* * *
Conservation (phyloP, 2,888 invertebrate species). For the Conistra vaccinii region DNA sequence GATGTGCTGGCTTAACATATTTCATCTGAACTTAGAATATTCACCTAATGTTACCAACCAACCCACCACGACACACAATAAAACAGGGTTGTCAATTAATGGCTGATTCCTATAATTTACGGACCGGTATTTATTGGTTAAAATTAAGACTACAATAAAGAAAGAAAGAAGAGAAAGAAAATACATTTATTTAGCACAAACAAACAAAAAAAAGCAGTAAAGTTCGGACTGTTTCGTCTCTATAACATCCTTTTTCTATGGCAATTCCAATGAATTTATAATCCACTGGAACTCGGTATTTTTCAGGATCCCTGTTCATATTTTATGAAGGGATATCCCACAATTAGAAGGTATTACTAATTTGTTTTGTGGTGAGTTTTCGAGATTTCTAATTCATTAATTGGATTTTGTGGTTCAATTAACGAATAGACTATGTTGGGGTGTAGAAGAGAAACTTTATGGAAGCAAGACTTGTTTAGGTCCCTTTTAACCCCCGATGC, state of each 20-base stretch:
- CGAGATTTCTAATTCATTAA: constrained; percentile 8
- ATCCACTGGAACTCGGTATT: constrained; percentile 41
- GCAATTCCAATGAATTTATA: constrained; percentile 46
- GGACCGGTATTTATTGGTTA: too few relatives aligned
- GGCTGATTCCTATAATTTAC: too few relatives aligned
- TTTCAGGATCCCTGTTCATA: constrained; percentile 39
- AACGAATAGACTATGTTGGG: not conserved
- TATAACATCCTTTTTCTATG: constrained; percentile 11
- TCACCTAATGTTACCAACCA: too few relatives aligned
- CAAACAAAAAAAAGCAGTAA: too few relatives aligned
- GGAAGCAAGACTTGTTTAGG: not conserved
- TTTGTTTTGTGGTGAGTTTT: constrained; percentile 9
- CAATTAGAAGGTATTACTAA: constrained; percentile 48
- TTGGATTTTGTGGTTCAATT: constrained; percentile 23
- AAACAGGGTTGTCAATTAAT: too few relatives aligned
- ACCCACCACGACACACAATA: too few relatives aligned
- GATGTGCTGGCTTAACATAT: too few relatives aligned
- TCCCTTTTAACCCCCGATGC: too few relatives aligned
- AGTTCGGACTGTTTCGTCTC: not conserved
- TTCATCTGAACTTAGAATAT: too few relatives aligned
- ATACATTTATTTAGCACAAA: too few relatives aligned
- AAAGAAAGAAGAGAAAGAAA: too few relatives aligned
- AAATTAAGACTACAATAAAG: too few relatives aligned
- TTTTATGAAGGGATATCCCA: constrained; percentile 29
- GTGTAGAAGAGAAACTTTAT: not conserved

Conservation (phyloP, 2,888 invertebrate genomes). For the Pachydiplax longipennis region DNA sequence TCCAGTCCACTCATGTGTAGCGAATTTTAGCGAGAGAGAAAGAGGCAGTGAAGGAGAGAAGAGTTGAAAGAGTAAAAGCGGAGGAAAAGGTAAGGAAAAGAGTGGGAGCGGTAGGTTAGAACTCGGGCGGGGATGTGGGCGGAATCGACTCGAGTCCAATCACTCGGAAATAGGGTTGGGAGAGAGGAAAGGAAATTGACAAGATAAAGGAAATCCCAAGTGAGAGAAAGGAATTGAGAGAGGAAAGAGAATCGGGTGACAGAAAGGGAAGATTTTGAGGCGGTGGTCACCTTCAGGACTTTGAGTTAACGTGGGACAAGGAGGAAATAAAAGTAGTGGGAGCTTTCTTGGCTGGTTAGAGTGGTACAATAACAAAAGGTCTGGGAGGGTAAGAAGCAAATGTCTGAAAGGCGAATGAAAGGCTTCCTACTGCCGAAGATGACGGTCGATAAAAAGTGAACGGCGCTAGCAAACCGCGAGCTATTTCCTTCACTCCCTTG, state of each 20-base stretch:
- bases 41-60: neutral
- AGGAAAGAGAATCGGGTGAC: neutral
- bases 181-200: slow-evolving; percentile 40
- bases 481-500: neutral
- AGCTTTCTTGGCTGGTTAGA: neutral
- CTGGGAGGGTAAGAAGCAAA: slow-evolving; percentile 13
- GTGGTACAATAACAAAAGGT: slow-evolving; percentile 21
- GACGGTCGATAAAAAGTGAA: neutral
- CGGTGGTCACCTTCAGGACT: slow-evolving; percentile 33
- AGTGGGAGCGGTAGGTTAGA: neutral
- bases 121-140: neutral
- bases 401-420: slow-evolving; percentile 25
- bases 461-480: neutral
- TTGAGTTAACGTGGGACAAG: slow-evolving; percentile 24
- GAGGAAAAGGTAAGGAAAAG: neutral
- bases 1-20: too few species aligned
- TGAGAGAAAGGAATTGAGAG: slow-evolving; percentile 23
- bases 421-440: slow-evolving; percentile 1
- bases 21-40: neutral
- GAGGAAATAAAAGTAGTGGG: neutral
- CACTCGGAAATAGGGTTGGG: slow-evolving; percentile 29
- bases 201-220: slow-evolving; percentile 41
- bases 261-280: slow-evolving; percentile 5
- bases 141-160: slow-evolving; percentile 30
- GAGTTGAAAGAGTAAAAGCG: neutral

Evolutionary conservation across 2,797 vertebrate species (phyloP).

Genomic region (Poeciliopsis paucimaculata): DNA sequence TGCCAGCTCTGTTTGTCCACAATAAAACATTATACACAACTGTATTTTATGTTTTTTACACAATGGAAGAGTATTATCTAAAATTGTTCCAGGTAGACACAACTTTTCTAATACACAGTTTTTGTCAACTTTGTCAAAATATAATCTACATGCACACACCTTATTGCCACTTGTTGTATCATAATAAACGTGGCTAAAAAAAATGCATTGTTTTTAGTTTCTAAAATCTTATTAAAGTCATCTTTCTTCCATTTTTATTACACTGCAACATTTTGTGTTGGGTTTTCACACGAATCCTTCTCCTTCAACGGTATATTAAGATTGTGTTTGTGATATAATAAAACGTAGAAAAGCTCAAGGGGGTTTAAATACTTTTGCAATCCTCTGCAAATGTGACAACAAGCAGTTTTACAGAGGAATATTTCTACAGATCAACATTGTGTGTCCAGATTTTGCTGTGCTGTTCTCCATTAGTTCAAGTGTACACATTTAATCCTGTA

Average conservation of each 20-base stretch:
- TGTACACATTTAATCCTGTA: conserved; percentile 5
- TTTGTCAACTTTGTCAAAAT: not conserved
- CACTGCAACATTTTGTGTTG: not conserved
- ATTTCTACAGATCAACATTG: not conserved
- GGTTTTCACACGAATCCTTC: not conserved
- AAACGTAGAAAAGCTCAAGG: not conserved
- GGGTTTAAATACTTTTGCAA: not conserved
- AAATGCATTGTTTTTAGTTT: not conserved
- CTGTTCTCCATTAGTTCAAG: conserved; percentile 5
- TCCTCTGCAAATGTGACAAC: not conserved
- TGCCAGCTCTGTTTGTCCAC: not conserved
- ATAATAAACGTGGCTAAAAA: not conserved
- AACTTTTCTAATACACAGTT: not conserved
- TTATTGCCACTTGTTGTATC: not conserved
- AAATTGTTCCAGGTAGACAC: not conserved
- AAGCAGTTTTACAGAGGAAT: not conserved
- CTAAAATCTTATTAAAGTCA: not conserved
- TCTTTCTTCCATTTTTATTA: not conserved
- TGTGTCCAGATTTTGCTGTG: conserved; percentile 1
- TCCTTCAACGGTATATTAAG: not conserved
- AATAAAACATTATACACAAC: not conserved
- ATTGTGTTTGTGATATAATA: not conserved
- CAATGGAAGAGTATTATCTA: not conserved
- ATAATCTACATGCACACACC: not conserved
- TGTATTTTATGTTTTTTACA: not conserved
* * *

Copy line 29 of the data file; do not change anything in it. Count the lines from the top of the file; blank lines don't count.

- AGGAAAGAGAATCGGGTGAC: neutral